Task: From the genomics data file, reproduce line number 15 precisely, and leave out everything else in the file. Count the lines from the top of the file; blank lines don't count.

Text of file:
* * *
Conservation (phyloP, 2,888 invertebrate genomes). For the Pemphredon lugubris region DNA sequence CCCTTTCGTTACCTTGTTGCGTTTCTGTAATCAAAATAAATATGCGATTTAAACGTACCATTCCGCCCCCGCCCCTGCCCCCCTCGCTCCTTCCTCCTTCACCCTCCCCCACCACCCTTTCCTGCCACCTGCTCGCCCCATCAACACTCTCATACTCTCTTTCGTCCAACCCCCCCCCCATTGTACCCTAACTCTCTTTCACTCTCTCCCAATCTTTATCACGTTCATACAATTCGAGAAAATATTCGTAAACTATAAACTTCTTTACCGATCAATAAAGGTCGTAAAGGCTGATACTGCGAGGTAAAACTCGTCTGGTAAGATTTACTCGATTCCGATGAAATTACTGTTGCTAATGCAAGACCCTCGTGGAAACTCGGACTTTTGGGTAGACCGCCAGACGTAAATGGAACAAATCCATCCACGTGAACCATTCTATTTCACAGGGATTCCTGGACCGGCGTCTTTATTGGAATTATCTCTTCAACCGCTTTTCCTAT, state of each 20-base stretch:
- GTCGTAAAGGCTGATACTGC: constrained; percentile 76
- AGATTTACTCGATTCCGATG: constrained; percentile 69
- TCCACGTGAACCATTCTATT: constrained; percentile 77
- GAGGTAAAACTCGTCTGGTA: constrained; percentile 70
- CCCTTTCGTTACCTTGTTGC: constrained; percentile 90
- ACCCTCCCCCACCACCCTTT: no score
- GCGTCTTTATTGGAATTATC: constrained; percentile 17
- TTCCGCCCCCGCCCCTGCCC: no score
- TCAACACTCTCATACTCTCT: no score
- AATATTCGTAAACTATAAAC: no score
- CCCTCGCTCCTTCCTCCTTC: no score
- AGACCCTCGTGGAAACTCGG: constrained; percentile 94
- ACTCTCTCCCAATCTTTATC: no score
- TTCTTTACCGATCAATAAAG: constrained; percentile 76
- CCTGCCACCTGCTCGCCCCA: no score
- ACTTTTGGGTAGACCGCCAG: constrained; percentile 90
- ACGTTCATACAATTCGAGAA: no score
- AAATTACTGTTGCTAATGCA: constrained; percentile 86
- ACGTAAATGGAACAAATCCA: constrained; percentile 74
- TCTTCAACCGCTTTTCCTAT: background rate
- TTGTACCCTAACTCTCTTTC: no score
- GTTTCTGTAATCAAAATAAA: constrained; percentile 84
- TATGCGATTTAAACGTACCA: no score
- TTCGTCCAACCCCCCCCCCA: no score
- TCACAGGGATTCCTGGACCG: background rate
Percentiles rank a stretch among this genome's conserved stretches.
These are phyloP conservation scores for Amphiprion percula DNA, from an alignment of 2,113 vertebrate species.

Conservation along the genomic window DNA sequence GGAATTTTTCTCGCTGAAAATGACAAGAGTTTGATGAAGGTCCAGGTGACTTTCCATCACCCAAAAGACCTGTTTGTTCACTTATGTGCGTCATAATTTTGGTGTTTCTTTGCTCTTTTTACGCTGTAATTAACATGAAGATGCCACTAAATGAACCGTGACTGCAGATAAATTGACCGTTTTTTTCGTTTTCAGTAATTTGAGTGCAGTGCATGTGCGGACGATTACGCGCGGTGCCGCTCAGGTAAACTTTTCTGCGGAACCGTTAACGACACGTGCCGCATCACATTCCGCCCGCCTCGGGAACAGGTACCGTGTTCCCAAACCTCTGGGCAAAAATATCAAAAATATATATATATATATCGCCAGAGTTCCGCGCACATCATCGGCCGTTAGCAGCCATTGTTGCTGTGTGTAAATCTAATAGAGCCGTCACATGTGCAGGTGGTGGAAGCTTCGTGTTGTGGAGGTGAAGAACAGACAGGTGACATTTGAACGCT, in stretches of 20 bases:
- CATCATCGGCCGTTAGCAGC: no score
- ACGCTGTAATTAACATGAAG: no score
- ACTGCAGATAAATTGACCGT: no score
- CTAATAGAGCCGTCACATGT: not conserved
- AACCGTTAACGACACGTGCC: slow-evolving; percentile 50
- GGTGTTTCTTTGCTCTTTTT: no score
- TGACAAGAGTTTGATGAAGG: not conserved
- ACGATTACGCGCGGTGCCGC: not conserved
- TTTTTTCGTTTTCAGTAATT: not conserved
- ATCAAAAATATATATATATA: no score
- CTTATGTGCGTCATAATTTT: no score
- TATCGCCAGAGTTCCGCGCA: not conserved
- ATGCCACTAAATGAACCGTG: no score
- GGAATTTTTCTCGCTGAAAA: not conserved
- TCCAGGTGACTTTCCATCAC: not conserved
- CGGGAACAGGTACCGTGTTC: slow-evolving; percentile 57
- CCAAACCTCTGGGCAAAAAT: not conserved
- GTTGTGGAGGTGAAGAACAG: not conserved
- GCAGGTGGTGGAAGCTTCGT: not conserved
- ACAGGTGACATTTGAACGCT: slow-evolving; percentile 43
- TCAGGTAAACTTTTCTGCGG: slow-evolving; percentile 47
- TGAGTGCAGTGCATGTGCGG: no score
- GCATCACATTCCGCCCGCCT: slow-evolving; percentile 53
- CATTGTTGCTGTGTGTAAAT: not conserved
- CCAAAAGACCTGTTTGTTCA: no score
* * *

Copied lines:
- TTCTTTACCGATCAATAAAG: constrained; percentile 76